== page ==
“The first thing you need to know about animals is that they’re just like human beings but with better manners.”
Another new BBC series opener today, and I’m happy to report that this one is much more enjoyable. It’s a period drama with a difference: the story of George Mottershead, shell-shocked war veteran who dreams of starting his own zoo, a zoo without bars or cages. And, as it turns out, it’s also a true story.
It has the same kind of feel as Call the Midwife in its nostalgic, slightly rose-tinted vision of the forties, all sepia tones and soft-focus edges, and the fact that although it’s trying to be brutally honest about life’s tragedies it’s full of little quirks of humour that sort of override that message. This is a story of a man dreaming an impossible dream, and making it possible. It features a playful monkey and what is possibly the least sad-looking abused camel ever. It’s kind of hard to see how it could even start being pessimistic.
There are some lovely performances: Honor Kneafsey particularly stands out as George’s young daughter June, and Liz White is suitably harried as Lizzie, George’s hapless wife. But the stars of the show, really, are the animals. Who can resist the little Colombian monkey that takes bits of apple from its owner’s hand and comes when it’s called? And it’s nice that this particular monkey isn’t dressed up or kept in the house or anthropomorphised; it has a travelling crate and a shed and everything. It’s an animal, not a little furry person, but it doesn’t lose its charm for all that.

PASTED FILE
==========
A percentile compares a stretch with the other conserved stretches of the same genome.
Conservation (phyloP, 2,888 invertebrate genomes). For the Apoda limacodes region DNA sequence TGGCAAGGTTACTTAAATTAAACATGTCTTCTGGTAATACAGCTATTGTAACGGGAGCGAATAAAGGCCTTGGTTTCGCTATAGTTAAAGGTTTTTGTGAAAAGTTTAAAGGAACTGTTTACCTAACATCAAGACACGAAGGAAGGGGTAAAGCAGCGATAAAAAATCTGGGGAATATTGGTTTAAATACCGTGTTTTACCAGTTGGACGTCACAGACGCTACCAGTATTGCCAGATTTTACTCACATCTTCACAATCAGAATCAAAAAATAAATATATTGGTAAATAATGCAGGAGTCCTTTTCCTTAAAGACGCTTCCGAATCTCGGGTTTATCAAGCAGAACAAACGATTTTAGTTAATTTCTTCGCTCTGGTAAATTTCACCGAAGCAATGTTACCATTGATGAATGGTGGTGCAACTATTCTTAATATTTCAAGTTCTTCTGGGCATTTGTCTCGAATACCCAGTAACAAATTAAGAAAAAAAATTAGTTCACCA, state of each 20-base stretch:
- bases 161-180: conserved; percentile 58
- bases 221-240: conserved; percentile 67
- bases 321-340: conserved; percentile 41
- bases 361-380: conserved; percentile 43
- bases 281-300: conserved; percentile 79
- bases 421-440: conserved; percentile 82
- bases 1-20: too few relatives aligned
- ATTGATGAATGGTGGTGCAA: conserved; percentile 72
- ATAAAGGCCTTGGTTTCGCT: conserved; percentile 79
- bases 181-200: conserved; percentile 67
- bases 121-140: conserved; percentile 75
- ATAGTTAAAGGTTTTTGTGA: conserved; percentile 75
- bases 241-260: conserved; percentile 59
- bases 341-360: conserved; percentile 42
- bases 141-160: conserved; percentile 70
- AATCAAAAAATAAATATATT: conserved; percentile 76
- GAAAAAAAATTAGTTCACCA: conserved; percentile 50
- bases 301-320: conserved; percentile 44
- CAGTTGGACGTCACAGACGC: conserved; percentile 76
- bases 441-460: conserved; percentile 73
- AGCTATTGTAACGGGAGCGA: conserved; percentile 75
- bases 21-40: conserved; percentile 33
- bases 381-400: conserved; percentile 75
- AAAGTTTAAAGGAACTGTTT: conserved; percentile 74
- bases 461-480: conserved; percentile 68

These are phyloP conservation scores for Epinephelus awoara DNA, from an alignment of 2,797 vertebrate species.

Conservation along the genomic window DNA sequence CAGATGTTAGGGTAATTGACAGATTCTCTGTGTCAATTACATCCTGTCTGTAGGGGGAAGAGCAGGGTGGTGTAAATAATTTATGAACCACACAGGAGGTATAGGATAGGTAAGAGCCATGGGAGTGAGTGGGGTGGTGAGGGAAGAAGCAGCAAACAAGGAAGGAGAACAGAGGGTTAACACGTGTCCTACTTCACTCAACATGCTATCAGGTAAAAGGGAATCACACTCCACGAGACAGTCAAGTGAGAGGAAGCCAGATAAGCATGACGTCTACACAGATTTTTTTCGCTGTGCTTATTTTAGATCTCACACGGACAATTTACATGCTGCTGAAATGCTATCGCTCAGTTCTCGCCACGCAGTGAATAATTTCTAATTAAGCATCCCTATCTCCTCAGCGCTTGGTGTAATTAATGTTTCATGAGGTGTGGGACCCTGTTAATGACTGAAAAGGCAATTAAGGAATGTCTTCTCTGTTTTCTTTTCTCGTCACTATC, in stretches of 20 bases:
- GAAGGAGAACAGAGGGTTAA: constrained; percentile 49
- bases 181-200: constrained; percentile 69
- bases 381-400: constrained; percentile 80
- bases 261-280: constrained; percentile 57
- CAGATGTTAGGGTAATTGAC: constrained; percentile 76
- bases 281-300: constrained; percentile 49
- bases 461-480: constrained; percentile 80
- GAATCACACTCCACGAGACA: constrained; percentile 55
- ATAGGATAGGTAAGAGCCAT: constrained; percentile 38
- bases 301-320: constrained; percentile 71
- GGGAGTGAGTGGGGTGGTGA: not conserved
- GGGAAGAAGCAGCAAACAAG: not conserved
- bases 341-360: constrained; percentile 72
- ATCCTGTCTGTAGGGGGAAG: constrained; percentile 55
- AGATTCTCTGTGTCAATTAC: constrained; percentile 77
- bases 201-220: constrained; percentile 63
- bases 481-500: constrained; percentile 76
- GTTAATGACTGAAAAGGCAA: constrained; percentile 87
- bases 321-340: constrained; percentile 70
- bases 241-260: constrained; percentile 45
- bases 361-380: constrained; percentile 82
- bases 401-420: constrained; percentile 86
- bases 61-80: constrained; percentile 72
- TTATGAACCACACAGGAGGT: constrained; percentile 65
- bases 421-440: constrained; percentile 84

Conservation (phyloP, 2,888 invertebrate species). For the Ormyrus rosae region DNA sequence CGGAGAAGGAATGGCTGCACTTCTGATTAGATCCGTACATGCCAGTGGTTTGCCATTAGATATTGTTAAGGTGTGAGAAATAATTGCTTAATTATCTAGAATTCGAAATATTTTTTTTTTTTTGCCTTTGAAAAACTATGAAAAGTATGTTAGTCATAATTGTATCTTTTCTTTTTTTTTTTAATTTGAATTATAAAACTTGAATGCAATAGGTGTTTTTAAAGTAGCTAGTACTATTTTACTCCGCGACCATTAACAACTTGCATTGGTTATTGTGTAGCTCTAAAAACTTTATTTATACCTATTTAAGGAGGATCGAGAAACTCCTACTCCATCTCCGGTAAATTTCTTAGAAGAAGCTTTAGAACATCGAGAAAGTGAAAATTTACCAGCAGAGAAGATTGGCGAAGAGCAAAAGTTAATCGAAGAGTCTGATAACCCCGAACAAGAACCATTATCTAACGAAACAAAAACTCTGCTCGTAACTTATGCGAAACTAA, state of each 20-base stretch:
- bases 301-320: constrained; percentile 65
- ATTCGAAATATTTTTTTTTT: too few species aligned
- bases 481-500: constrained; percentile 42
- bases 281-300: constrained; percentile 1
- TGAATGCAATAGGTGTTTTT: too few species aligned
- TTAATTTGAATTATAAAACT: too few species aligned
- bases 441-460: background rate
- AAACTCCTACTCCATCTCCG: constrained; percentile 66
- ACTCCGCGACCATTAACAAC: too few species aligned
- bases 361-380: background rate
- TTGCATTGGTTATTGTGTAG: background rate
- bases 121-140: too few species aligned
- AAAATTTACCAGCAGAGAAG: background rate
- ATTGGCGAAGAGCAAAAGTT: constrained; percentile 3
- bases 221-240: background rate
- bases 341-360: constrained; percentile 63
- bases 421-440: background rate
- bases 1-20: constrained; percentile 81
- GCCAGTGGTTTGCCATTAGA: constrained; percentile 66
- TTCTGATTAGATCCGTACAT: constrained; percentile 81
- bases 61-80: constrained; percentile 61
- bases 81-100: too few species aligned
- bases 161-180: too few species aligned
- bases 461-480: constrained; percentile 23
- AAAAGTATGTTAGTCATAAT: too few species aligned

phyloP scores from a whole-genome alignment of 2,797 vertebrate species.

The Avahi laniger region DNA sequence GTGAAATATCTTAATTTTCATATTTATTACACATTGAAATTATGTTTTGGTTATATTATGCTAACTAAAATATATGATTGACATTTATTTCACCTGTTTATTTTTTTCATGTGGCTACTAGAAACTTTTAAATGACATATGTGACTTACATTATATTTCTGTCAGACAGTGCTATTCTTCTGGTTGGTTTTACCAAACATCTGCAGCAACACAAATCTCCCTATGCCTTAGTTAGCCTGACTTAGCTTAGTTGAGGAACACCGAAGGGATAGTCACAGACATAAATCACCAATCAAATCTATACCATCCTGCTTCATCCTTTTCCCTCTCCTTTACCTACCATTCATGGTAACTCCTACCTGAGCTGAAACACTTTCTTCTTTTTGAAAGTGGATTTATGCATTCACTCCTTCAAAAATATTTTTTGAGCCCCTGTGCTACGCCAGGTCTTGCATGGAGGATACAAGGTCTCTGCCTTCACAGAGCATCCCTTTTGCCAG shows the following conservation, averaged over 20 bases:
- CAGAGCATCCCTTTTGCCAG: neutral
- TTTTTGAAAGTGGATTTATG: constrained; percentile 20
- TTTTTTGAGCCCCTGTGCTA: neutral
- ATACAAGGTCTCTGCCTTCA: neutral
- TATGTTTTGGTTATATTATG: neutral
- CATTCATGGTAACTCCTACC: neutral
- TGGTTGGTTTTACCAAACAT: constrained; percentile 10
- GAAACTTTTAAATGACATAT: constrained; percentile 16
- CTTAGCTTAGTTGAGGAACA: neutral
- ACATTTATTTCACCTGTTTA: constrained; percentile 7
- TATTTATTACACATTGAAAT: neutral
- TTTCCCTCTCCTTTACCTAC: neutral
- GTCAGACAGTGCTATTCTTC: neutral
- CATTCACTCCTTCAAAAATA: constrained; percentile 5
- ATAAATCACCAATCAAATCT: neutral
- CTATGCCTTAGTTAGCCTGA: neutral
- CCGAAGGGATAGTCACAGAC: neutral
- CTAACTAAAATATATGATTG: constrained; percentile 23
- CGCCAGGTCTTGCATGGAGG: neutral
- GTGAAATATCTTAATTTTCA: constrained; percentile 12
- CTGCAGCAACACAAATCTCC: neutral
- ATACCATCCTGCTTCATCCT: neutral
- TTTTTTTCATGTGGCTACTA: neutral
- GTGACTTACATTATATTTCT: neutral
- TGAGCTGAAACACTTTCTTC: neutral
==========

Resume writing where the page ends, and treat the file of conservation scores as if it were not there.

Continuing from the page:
Our Zoo feels like a classic. It feels like a series that will go on and on and be recommissioned for about a zillion follow-up series and have Christmas specials and Children in Need cameos. It’s just sweet, and sentimental, and well-acted, and full of hope. It’s something you actually want to watch on a Thursday evening. And that, Constant Reader, is a rare and precious thing.